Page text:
Okay, okay, he's listed. Now leave me alone...

Dixon Hill
Dixon Hill character created by Tracy Thorne
Based on characters and concepts created by Gene Rodenberry

"A crisis for Captain Picard -- or a case for Dixon Hill, private detective?"
-- blurb from ST: TNG #65

Is this goofy or what? In the cash cow world of Star Trek, evidently no concept is too silly not to milk dry.

In one of Star Trek: The Next Generation's more popular episodes, "The Big Goodbye," we discover that USS Enterprise Captain Jean-Luc Picard likes nothing better than to kick back and enter the Holodeck, and pretend that he's DIXON HILL, a tough guy San Francisco private dick straight out of the 1940s pulps.

Picard first discovered the Dixon Hill character while reading some old detective fiction -- the first Dixon Hill story "The Big Goodbye" was supposedly published on Earth in 1934 in Amazing Detectives Stories Magazine.

Fascinated by the two-fisted gumshoe, Picard programmed a holodeck simulation so he could play detective. Dressed in period clothing and sporting a spiffy slant brim hat, Hill had an office, complete with a sexy secretary and a bottle of Scotch. However, due to the inevitable holodeck malfunction, and compromised safety overrides, Hill/Picard is soon caught up in a real case where the consequences could prove fatal indeed.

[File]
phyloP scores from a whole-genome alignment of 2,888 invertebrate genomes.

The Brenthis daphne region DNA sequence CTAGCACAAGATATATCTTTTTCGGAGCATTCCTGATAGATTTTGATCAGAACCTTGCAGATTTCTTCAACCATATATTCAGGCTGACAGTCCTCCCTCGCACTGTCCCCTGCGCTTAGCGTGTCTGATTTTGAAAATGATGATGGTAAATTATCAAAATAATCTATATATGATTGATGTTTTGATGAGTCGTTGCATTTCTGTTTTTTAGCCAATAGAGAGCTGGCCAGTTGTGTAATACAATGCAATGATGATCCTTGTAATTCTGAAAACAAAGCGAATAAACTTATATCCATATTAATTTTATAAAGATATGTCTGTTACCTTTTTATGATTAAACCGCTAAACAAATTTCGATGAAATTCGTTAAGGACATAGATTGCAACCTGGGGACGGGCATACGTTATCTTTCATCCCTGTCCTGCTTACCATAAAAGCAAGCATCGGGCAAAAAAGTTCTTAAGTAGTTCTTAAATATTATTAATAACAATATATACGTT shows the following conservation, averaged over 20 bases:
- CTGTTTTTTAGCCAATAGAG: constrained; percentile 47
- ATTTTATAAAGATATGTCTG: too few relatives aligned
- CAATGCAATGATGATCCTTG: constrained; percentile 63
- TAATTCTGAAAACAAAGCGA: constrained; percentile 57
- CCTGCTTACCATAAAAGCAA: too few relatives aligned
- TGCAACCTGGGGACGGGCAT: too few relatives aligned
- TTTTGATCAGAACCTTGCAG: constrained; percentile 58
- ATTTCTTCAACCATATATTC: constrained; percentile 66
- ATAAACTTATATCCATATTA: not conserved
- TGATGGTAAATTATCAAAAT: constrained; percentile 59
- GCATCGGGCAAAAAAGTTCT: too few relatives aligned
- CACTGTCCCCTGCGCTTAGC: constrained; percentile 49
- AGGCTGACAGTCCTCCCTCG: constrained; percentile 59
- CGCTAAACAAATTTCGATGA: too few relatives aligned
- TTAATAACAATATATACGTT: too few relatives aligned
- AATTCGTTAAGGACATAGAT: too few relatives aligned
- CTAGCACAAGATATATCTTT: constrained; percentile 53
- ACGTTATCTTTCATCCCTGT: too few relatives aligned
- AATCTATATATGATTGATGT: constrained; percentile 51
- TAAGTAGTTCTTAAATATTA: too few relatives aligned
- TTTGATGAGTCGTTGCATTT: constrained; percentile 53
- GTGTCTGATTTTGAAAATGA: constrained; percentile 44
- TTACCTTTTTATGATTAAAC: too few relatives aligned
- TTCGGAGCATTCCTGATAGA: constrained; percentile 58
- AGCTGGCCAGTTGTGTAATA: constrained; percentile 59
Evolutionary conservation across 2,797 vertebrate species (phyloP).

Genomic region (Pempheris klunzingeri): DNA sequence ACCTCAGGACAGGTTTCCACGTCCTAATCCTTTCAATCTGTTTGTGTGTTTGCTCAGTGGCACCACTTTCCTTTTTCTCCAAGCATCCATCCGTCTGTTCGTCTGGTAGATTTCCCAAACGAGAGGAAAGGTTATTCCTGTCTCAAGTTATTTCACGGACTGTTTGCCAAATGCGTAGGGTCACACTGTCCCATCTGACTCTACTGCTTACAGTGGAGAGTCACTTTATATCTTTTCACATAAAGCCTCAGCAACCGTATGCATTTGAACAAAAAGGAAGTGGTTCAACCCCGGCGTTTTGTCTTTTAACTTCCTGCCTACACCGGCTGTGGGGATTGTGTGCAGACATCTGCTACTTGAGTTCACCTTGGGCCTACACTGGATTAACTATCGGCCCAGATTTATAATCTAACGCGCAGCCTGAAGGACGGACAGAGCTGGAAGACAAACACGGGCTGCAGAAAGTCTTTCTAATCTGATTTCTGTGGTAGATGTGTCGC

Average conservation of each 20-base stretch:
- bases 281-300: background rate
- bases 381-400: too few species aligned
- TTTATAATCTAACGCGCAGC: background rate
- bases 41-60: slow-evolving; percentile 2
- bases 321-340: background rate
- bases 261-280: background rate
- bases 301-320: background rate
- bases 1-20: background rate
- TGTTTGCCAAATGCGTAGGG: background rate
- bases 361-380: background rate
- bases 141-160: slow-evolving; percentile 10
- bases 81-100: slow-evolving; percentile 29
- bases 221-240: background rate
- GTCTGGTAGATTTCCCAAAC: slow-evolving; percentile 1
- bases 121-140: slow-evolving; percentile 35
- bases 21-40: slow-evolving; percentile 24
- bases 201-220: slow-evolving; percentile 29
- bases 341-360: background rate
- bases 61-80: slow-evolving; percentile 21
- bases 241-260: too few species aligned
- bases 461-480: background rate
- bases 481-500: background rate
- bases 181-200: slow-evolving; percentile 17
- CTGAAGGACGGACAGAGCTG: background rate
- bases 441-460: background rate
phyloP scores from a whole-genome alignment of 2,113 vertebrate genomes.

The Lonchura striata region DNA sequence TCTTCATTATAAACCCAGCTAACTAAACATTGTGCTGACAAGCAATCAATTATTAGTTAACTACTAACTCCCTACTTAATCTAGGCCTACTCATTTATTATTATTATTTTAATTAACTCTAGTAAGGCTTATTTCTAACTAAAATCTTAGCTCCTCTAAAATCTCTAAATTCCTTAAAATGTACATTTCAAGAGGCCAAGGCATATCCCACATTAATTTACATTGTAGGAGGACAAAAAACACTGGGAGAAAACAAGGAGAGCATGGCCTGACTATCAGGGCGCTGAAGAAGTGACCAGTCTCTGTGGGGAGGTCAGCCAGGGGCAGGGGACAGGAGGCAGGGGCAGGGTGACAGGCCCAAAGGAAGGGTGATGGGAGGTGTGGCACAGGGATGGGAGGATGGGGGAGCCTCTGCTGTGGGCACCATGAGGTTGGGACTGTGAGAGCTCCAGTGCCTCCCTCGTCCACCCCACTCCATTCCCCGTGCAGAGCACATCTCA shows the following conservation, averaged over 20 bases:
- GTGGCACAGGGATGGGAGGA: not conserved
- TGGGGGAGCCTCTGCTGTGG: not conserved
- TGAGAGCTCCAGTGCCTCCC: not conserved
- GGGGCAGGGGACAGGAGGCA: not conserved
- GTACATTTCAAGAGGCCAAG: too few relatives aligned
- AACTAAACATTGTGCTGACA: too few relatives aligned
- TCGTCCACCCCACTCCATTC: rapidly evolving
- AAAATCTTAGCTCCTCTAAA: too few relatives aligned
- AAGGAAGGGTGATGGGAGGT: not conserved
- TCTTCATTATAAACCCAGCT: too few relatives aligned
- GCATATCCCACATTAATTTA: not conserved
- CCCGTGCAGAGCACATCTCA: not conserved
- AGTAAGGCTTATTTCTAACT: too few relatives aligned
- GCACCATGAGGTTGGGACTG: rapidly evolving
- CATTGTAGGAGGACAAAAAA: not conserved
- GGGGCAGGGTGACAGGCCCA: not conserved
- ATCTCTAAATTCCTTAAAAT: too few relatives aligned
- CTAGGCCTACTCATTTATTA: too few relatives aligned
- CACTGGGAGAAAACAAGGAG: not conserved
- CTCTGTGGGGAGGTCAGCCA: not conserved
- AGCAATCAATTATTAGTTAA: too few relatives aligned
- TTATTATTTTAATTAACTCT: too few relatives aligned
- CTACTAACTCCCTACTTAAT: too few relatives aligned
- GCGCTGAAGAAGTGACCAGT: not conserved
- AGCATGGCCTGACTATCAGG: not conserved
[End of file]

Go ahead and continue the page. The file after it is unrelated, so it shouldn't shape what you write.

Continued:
It's was a cheesy but popular enough concept that it was used a few more times in subsequent episodes, and in the 1996 Star Trek flick First Contact. And no doubt there are endless toys and trading cards and posters and games and bikini briefs and all sorts of essential collectibles featuring an image of Patrick Stewart with a Dixon Hill-era fedora clamped down on his shiny dome.

It even inspired at least one novel, 2002's Star Trek: The Next Generation #65: A Hard Rain by Dean Wesley Smith. In that one, Picard has to enter the Holodeck to become Hill and locate the 'Heart of the Adjuster' (actually a golf ball-sized hunk of space metal or something) or else the Enterprise will be blown to smithereens.

Even Trekkies (or Trekkers or whatever they call themselves this month) -- generally not the most discerning and discriminating of readers -- found this one not quite up to the high standards of literary excellence that other Star Trek spin-off novels are so well-known for.




Report respectfully submitted by Kevin Burton Smith.

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